There are many important themes to keep in mind if you are planning on running a D&D game inspired by Lovecraftian horror.

The Irrelevance of Mankind

Humans like to think they are the center of the universe. Lovecraftian Horror makes the assumption that humans are utterly irrelevant.  Humans are subjected to the whims of alien and unknowable beings, and there is nothing they can do to change that.

When building adventures based on Lovecraftian Horror, it is important to keep this in mind.  While the player characters may be able to unravel a mystery or enact change on a small scale, that the big picture remains unchanged is essential.  Reminding the players that ancient evils continue their plots unabated and that ancient cycles continue unchanged goes a long way towards driving this theme home.

Uncaring Gods

Related to the irrelevance of mankind is the fact that the great powers, whether gods, primordials, archfey, or terrors of the Far Realm, care nothing about the fate of man.  Lower than even pawns, humans are completely inconsequential to their machinations.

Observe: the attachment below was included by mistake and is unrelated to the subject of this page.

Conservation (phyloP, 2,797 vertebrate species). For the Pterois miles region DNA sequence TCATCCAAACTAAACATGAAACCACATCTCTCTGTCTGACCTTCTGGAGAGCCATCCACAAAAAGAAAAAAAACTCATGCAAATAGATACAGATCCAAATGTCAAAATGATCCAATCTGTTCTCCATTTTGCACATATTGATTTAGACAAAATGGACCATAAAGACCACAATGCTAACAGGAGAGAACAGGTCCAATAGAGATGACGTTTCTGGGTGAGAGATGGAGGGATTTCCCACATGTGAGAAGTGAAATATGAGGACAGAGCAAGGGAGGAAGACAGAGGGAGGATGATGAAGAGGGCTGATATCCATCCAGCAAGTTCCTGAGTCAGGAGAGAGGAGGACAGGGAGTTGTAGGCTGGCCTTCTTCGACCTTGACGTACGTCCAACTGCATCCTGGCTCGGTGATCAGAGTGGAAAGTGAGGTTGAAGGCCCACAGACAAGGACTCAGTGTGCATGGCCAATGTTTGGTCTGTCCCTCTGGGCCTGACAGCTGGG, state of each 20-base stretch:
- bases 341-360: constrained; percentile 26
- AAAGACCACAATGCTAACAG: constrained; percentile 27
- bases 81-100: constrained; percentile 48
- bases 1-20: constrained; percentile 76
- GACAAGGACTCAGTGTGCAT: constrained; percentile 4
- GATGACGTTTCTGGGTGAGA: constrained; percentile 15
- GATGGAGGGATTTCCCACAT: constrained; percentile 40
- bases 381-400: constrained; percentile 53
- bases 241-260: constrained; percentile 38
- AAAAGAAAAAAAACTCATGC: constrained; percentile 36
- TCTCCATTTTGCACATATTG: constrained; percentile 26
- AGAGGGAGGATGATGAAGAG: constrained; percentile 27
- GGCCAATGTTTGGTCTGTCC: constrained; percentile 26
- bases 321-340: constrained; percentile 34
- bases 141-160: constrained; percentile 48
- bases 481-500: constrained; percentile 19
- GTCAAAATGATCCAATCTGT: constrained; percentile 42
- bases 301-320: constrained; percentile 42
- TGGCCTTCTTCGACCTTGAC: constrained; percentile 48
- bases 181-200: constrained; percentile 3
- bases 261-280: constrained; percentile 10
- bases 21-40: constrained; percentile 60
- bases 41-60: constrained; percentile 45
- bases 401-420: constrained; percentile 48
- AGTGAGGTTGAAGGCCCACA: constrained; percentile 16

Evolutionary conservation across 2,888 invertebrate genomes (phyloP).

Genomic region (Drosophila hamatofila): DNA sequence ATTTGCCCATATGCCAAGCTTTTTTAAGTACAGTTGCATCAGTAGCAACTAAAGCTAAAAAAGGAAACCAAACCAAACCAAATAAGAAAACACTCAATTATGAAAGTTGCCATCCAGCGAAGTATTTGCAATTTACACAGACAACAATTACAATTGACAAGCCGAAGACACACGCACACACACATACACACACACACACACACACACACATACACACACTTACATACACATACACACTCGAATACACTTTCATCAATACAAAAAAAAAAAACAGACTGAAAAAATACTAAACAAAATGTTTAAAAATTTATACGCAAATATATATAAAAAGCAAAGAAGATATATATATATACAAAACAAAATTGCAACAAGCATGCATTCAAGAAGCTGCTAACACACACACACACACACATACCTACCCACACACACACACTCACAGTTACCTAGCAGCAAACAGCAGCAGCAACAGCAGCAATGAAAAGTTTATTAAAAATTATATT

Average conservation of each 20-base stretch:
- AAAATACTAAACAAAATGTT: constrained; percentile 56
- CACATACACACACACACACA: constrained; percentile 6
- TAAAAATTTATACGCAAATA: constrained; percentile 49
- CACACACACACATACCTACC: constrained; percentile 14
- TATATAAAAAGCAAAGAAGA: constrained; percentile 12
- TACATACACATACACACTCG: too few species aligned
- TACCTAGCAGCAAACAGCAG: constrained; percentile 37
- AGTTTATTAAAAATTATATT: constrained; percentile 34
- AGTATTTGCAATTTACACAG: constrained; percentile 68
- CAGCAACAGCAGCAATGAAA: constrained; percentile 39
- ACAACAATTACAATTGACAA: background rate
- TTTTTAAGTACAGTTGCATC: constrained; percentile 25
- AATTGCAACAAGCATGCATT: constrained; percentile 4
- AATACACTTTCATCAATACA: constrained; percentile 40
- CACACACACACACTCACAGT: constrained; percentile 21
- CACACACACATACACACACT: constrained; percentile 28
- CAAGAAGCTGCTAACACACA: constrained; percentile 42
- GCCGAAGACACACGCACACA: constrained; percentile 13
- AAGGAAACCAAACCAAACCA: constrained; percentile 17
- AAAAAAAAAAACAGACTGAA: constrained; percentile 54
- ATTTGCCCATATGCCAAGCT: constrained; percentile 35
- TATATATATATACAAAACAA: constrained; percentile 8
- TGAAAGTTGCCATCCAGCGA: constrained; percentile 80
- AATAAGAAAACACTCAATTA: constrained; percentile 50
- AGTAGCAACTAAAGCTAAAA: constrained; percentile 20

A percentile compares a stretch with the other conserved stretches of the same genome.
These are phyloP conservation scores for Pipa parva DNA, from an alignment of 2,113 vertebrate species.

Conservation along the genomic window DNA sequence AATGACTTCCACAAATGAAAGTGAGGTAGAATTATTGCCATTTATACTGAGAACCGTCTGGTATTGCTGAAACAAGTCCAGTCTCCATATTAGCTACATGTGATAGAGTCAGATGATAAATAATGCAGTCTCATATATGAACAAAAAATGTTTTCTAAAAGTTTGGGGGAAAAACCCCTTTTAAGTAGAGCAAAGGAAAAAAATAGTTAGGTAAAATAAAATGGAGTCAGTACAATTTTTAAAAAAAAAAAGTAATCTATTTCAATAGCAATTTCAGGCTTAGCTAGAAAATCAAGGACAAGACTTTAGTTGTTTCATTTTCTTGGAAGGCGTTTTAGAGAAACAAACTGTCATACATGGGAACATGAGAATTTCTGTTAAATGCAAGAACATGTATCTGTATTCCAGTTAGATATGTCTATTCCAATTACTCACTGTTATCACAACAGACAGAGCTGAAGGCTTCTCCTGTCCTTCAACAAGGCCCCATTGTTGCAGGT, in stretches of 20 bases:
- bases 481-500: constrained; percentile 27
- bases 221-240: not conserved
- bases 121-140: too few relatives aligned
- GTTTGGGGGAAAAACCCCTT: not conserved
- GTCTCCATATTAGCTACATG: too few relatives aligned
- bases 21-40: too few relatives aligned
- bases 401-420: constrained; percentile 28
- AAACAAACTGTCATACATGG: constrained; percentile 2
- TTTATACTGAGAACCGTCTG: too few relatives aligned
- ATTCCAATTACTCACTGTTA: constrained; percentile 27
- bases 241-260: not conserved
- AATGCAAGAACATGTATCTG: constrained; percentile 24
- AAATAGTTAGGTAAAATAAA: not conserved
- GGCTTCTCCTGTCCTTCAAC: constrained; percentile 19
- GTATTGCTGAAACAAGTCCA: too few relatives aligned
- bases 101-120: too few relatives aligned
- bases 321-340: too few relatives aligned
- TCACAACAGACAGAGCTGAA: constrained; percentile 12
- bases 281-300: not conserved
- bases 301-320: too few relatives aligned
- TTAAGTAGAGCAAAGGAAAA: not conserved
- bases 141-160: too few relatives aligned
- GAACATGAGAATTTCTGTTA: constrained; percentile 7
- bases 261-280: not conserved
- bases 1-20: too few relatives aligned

If you are creating an entire campaign based on Lovecraftian Horror, this will probably have repercussions on how you present the gods and on characters with the divine power source.  The ideological battles between the deities are fought without care for how they affect mere mortals.  Even “Lawful Good” and “Good” gods should be focused on their own affairs, and unconcerned with how their actions affect the natural world.

As for their worshipers, there should be little to no communication with the gods, even by the highest levels of the clergy.  The tenants of religion are human constructs.  In fact several opposed denominations may spring up with each denouncing the others as heretics.  In such a game, the gods will not deign to make their opinion on the subject known.

Fragile Sanity